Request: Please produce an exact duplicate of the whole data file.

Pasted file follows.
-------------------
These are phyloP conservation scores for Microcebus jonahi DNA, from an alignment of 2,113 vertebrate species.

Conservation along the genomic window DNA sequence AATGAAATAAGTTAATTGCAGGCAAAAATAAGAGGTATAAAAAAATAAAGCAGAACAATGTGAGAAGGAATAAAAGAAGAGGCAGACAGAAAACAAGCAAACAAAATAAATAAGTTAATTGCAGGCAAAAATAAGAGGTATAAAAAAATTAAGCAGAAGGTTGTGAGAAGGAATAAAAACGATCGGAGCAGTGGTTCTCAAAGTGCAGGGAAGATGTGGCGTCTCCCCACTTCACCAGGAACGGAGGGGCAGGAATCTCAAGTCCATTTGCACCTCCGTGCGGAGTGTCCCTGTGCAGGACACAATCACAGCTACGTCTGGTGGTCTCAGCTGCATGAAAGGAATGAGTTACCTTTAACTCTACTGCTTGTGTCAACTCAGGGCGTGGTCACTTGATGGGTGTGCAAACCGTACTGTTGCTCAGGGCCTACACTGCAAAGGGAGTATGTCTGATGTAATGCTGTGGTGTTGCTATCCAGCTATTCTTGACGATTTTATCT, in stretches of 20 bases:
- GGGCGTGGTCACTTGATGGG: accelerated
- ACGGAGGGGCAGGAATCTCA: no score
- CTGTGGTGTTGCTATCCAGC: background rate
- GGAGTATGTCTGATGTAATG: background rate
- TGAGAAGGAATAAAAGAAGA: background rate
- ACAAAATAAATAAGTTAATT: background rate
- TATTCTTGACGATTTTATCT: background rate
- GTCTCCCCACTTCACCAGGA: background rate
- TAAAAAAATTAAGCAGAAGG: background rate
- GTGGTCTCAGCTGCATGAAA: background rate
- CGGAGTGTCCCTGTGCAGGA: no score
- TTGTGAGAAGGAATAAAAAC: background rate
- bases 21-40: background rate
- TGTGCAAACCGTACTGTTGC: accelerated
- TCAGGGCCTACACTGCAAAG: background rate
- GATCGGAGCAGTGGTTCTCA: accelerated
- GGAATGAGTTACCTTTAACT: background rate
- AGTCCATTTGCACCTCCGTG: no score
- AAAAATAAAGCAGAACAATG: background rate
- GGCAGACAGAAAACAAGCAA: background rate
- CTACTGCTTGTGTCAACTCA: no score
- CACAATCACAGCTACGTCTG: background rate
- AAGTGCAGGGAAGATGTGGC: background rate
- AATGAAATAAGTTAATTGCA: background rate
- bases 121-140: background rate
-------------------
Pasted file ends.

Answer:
These are phyloP conservation scores for Microcebus jonahi DNA, from an alignment of 2,113 vertebrate species.

Conservation along the genomic window DNA sequence AATGAAATAAGTTAATTGCAGGCAAAAATAAGAGGTATAAAAAAATAAAGCAGAACAATGTGAGAAGGAATAAAAGAAGAGGCAGACAGAAAACAAGCAAACAAAATAAATAAGTTAATTGCAGGCAAAAATAAGAGGTATAAAAAAATTAAGCAGAAGGTTGTGAGAAGGAATAAAAACGATCGGAGCAGTGGTTCTCAAAGTGCAGGGAAGATGTGGCGTCTCCCCACTTCACCAGGAACGGAGGGGCAGGAATCTCAAGTCCATTTGCACCTCCGTGCGGAGTGTCCCTGTGCAGGACACAATCACAGCTACGTCTGGTGGTCTCAGCTGCATGAAAGGAATGAGTTACCTTTAACTCTACTGCTTGTGTCAACTCAGGGCGTGGTCACTTGATGGGTGTGCAAACCGTACTGTTGCTCAGGGCCTACACTGCAAAGGGAGTATGTCTGATGTAATGCTGTGGTGTTGCTATCCAGCTATTCTTGACGATTTTATCT, in stretches of 20 bases:
- GGGCGTGGTCACTTGATGGG: accelerated
- ACGGAGGGGCAGGAATCTCA: no score
- CTGTGGTGTTGCTATCCAGC: background rate
- GGAGTATGTCTGATGTAATG: background rate
- TGAGAAGGAATAAAAGAAGA: background rate
- ACAAAATAAATAAGTTAATT: background rate
- TATTCTTGACGATTTTATCT: background rate
- GTCTCCCCACTTCACCAGGA: background rate
- TAAAAAAATTAAGCAGAAGG: background rate
- GTGGTCTCAGCTGCATGAAA: background rate
- CGGAGTGTCCCTGTGCAGGA: no score
- TTGTGAGAAGGAATAAAAAC: background rate
- bases 21-40: background rate
- TGTGCAAACCGTACTGTTGC: accelerated
- TCAGGGCCTACACTGCAAAG: background rate
- GATCGGAGCAGTGGTTCTCA: accelerated
- GGAATGAGTTACCTTTAACT: background rate
- AGTCCATTTGCACCTCCGTG: no score
- AAAAATAAAGCAGAACAATG: background rate
- GGCAGACAGAAAACAAGCAA: background rate
- CTACTGCTTGTGTCAACTCA: no score
- CACAATCACAGCTACGTCTG: background rate
- AAGTGCAGGGAAGATGTGGC: background rate
- AATGAAATAAGTTAATTGCA: background rate
- bases 121-140: background rate